Mendoza has become the first province in Argentina to pass legislation regulating the services offered by ride-hailing taxi-app firms, such as Uber and Cabify.
Senators voted 24-14 on Wednesday to approve a new 'mobility' law that gives the green light to ride-hailing companies to begin operating in the province. A report by the AFP news agency said the vote had been carried with the support of senators aligned with the national ruling Cambiemos (Let's Change) coalition.
The news is a major boost for Uber. The ride-hailing firm's attempts to enter the transport market in Argentina has been far from smooth and Mendoza, a popular tourist spot famed for its wines, is the country's fifth-biggest province and potential large market.
“We are very excited about the government’s decision and the consensus reached by Mendoza’s lawmakers,” Uber’s general manager for the Southern Cone region, Mariano Otero, said in a statement. “We are convinced we can contribute, and we expect to be in the province soon, in order to do so.”
According to reports in local outlets, the government of Mendoza province will now move to define and issue regulations for the firms, paving the way for their entry into the market. That could be completed as early as September.
Uber's arrival into Argentina has been particularly tense, with taxi-drivers and labour unions regularly taking to the streets to protest the firm's attempts to enter the local transport market, echoing the San Francisco-based company's experiences across the world.
Although its services are prohibited in Argentina – with the new exception of in Mendoza province – the firm has been active in Buenos Aires City for more than two years, although it has faced legal troubles.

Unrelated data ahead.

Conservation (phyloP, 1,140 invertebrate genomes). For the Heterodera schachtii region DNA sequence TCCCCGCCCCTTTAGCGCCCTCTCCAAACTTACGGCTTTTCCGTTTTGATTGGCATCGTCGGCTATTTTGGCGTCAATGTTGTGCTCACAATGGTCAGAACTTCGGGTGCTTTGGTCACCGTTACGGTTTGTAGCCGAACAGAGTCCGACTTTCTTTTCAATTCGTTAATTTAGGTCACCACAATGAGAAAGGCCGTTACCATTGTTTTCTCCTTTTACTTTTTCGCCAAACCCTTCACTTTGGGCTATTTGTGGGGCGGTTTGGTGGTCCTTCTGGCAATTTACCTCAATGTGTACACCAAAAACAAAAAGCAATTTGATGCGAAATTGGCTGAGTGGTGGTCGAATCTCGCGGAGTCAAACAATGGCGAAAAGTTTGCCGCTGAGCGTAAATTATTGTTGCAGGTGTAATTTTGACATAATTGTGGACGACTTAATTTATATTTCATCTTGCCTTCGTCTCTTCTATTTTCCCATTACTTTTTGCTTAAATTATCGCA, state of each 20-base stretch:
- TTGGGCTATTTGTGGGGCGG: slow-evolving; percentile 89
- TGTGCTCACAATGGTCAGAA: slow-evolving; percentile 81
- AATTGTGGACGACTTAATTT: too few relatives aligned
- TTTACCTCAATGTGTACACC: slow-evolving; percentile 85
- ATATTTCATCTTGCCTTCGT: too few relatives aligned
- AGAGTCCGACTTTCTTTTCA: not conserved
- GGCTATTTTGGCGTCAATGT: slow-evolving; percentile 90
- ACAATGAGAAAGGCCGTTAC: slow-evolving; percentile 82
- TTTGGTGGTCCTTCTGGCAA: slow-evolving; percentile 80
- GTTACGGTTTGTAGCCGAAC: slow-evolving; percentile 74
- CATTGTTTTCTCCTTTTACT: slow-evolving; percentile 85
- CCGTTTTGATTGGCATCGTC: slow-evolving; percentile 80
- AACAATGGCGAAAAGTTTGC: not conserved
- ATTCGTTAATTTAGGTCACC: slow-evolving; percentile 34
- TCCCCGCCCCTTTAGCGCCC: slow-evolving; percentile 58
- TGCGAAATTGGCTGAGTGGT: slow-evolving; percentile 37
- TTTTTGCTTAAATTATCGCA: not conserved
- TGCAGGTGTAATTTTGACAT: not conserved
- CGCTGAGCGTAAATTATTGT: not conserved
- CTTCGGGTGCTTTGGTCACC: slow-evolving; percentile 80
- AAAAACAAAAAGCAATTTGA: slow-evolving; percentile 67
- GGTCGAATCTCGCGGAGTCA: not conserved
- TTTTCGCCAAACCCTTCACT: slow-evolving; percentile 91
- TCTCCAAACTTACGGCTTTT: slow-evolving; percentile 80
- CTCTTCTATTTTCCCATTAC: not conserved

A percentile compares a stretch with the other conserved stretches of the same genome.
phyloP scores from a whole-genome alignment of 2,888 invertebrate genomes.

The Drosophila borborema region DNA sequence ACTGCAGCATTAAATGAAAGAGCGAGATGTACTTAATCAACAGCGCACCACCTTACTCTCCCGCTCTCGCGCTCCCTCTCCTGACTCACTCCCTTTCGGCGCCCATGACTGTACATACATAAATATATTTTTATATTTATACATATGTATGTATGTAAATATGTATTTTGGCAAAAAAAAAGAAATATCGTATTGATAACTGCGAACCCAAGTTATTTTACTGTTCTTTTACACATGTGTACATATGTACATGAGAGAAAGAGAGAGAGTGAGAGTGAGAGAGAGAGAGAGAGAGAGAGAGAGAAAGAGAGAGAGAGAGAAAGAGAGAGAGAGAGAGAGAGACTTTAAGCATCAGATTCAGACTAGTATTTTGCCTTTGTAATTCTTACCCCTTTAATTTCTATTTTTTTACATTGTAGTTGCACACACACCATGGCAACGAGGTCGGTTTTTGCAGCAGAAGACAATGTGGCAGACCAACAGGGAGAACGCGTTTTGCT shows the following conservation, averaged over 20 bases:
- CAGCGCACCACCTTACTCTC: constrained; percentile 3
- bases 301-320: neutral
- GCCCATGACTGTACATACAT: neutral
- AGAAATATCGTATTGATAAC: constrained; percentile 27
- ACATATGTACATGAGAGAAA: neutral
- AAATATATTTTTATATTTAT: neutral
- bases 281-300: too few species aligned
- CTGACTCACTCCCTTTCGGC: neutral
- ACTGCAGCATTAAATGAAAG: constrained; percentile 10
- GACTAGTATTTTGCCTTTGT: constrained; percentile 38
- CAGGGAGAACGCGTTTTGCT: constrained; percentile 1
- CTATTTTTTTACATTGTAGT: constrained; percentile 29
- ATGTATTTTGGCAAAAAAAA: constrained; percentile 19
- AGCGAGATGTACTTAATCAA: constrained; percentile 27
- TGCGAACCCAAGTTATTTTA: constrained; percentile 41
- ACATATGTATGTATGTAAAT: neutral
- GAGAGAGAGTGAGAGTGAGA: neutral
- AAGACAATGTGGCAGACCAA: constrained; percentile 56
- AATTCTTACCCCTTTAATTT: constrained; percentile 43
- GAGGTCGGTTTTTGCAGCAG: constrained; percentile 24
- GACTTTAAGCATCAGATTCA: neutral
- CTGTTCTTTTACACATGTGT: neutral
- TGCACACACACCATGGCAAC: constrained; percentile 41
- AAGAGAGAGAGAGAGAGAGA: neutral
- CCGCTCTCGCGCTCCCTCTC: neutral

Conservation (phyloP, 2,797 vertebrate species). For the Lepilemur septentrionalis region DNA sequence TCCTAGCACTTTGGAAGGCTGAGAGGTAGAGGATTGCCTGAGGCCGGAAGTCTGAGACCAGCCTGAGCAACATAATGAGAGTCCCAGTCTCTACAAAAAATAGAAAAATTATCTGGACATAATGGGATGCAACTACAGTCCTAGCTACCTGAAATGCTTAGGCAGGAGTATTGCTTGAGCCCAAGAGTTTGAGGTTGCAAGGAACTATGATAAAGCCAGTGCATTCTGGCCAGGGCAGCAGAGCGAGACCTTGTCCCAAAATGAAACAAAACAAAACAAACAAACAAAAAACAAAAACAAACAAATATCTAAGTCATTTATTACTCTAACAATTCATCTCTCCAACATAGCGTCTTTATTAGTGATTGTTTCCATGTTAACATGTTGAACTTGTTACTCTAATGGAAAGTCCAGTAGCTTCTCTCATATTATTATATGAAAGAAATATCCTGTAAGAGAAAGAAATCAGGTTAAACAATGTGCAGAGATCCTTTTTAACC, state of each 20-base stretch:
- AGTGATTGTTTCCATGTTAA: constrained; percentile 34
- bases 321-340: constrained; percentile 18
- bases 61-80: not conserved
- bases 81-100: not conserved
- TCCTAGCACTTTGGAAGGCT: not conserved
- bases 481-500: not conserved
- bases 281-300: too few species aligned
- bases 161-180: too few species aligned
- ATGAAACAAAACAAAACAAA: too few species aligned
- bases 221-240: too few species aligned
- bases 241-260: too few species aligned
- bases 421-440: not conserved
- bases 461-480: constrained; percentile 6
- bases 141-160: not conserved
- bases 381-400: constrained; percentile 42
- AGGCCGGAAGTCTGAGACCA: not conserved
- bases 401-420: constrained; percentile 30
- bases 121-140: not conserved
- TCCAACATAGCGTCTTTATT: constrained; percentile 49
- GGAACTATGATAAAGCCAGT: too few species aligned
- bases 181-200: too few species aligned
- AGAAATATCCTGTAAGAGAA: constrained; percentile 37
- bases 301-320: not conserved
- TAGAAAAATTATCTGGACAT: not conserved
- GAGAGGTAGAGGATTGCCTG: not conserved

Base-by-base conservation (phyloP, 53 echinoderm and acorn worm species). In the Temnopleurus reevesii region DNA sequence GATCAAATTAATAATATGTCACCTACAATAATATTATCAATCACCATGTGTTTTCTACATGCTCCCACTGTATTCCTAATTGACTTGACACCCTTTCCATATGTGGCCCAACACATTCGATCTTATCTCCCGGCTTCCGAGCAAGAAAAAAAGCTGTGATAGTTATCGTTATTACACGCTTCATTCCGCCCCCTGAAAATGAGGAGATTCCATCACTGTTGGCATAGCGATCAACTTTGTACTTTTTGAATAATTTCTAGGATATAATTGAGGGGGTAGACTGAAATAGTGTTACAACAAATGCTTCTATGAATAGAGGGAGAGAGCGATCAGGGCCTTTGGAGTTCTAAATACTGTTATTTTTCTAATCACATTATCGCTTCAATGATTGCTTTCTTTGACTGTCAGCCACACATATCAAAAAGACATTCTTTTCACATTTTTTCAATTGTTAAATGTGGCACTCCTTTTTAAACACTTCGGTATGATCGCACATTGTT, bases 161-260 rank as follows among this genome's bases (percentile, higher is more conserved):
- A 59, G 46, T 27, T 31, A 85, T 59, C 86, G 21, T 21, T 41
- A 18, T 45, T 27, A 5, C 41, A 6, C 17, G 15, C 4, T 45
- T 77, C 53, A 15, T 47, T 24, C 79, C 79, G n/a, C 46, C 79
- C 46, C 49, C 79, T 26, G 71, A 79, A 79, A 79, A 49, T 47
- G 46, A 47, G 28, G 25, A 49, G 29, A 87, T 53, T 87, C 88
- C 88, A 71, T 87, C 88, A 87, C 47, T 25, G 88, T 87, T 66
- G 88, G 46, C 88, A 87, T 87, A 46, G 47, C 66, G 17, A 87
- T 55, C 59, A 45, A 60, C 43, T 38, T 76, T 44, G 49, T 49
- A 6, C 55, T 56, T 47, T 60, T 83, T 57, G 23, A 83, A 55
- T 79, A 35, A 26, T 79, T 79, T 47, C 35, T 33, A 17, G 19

In 2016, a City court found that the firm was in violation of transportation and labour standards, while other judges have passed down moving to block its operations, for example by ordering Internet service providers to block access to its platform.
Uber, for its part, argues that there is no specific legislation that specifically outlaws their services. The firm says its drivers and the firm obey the law and pay taxes. In a recent statement, the firm argued that “a lack of specific regulation is not synonymous with prohibition.”
In addition to the legal battles, there have been multiple incidents of physical violence against Uber's drivers, with reports of attacks by vigilante taxi-drivers repeatedly making headlines.
Last month, one so-called caza uber ("Uber hunter") was convicted and fined for an attack on a driver, with the judge stripping the guilty party of his licence. The trial revealed how groups of taxi-drivers organise themselves via social networks to identify Uber drivers. They then threaten them, attempting to coerce the Silicon Valley start-up firm's employees into quitting.
In Mendoza, the approval of the new law in the chamber was contrasted with its fierce rejection by local businessmen, taxi-drivers and transport professionals, who rallied on the streets Tuesday morning to march from General San Martín park in the capital to the doors of the provincial Legislature. In Buenos Aires, taxi-drivers protested the decision outside the Mendozan government's office on Avenida Callao.